Although we don't believe in timing the market or panicking over market movements, we do like to keep an eye on big changes -- just in case they're material to our investing thesis.
What: Shares of Convergys Corp. (NYSE:CVG) rose 10% in Tuesday's early trading, and then settled to close up around 3% after the customer management specialist released solid first-quarter results.
So what: Quarterly revenue from continuing operations grew 23% year over year to $606 million -- including $86 million from its acquired Stream Global Services operations for the month of March -- which translated to adjusted earnings per share from continuing operations of $0.32. Analysts, on average, were looking for adjusted earnings of $0.29 per share on sales of $589.3 million.
Meanwhile, adjusted earnings before interest, taxes, depreciation and amortization rose 23% over the same period to $75 million.
For the full year 2014, Convergys expects revenue to exceed $2.9 billion, or a 40% increase over last year. This should result in roughly 30% growth for adjusted earnings per share to a range of $1.45 to $1.50. Adjusted EBITDA for 2014 is also expected to grow approximately 41% to a range of $350 million to $360 million. By comparison, analysts were looking for 2014 earnings of $1.40 per share on revenue of $2.89 billion.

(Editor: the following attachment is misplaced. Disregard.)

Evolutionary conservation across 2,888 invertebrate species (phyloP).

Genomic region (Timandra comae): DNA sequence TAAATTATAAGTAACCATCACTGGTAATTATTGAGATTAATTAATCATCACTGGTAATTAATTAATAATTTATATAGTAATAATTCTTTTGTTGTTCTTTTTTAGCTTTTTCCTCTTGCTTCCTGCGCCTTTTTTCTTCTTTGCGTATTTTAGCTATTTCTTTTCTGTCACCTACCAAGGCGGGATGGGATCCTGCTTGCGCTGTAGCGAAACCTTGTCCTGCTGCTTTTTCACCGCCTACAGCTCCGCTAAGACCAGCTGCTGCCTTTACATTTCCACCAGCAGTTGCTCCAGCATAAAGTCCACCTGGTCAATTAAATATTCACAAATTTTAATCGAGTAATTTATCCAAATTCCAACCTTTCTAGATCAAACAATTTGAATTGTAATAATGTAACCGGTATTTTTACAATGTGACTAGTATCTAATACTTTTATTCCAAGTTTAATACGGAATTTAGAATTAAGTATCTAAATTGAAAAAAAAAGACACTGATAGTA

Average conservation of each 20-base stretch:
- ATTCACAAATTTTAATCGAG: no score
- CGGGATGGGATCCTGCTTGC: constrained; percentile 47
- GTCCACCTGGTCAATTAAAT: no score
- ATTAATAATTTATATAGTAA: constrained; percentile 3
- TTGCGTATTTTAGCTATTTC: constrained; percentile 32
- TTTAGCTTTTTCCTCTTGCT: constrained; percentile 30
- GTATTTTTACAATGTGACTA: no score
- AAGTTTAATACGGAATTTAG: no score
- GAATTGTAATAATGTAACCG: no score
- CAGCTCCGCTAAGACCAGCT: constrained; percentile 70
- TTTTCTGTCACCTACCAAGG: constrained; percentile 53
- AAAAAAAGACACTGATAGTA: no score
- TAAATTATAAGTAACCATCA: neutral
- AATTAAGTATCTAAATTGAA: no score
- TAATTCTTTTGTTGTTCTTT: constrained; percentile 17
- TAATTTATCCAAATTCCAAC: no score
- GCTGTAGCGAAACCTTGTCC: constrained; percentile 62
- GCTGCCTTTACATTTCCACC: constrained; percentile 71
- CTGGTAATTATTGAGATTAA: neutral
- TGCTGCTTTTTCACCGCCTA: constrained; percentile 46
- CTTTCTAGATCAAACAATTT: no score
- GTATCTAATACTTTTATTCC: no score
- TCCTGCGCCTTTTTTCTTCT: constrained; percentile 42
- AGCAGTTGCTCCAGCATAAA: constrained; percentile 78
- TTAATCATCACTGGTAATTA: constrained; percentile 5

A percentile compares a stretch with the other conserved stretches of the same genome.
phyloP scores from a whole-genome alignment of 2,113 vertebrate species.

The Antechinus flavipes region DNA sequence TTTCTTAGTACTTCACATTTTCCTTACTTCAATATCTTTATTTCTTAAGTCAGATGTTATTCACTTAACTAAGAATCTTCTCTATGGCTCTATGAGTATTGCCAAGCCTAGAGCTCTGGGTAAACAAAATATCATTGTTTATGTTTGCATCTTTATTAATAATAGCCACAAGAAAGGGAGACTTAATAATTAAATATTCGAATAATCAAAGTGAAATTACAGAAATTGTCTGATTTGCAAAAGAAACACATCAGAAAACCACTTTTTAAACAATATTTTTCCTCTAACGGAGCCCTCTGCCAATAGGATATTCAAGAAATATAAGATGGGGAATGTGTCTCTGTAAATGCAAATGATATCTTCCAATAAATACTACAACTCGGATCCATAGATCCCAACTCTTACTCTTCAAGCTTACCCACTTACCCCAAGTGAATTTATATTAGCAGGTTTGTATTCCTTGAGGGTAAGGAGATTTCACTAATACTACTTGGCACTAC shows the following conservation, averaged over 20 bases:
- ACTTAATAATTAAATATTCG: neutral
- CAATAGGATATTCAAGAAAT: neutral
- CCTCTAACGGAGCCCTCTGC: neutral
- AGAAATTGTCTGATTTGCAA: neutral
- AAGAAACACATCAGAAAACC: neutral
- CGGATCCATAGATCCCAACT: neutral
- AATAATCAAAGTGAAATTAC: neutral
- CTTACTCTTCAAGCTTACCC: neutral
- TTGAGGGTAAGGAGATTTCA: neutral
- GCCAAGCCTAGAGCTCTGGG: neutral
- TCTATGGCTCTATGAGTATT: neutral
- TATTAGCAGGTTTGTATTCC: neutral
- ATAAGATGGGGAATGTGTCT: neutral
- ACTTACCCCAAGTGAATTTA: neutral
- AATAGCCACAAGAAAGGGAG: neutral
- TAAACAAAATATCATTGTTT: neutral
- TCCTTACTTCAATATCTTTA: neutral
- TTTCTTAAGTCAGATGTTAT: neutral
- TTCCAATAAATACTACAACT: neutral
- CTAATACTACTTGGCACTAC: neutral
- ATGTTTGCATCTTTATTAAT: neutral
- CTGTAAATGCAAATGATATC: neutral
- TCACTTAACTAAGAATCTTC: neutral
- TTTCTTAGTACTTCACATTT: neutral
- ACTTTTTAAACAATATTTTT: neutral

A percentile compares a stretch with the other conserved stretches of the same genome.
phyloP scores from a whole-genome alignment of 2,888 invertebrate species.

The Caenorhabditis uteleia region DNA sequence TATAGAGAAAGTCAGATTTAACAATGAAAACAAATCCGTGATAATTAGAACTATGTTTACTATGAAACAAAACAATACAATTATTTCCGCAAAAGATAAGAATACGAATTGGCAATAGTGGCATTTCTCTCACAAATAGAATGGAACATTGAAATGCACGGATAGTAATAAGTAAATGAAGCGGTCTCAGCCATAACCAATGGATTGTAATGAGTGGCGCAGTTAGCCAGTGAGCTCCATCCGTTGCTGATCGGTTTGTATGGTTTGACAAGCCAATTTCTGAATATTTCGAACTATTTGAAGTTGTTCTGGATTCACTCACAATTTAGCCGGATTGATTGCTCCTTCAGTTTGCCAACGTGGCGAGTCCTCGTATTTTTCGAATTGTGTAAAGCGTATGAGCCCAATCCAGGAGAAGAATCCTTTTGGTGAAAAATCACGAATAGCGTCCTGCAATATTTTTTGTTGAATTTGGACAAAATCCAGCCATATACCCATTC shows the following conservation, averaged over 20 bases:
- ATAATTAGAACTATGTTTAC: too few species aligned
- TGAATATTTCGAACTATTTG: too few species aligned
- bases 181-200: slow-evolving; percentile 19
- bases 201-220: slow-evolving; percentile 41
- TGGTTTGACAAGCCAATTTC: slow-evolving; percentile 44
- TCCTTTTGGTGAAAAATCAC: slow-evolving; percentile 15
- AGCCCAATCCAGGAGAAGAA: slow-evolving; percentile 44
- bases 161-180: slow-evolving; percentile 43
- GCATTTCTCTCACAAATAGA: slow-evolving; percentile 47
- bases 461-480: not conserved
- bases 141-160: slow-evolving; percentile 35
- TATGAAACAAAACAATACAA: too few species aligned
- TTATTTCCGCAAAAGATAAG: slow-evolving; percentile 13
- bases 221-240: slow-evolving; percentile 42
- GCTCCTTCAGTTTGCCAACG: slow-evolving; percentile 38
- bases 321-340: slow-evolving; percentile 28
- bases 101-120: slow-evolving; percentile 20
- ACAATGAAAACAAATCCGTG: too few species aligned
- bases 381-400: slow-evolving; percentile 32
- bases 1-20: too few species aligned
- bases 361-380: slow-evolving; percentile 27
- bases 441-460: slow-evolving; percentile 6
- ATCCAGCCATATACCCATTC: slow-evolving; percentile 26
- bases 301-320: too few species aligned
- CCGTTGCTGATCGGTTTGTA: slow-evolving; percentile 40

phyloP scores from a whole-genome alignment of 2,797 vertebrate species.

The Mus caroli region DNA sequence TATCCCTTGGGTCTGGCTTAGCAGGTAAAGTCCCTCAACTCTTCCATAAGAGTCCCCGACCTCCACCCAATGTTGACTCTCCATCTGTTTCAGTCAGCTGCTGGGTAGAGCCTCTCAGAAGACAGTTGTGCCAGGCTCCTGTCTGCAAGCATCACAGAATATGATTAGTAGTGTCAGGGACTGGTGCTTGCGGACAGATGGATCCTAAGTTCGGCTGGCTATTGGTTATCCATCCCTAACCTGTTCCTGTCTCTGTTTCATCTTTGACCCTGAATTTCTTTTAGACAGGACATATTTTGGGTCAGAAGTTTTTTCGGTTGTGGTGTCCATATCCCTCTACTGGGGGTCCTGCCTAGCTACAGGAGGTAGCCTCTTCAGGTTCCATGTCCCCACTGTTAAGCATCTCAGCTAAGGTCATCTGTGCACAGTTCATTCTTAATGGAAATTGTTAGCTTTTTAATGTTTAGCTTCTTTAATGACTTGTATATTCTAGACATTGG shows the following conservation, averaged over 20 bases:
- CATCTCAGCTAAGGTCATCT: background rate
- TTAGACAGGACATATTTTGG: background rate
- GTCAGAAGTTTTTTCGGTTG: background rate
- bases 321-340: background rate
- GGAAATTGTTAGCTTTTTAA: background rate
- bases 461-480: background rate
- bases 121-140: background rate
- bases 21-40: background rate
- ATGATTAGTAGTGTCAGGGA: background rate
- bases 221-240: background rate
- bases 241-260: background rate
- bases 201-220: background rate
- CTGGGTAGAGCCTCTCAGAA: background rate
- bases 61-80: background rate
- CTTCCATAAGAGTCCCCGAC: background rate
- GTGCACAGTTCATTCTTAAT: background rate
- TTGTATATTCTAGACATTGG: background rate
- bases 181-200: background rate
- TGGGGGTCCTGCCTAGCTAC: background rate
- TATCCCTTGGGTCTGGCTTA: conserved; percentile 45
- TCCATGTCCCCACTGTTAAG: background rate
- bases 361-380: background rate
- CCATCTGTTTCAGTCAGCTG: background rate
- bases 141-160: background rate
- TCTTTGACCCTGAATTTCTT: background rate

Finally, Convergys' board approved raising the company's quarterly dividend by a penny to $0.07 per share.
Now what: Convergys CEO Andrea Ayers added: "We are making good progress integrating the Stream business. Our expanded Convergys team is energized and moving forward as one organization to become the premier provider of customer management services in the world. 2014 will again be a year of leadership and profitable growth for Convergys."
Convergys' results and guidance were strong, but not to an overwhelming extent. I can understand, then, why it gave up some of its earlier gains. Even so, the stock does look reasonably priced at around 15 times this year's expected earnings. Assuming Convergys can indeed continue growing profitably from here, I think patient investors will be happy they held on.
Steve Symington and The Motley Fool have no position in any of the stocks mentioned. Try any of our Foolish newsletter services free for 30 days. We Fools don't all hold the same opinions, but we all believe that considering a diverse range of insights makes us better investors. The Motley Fool has a disclosure policy.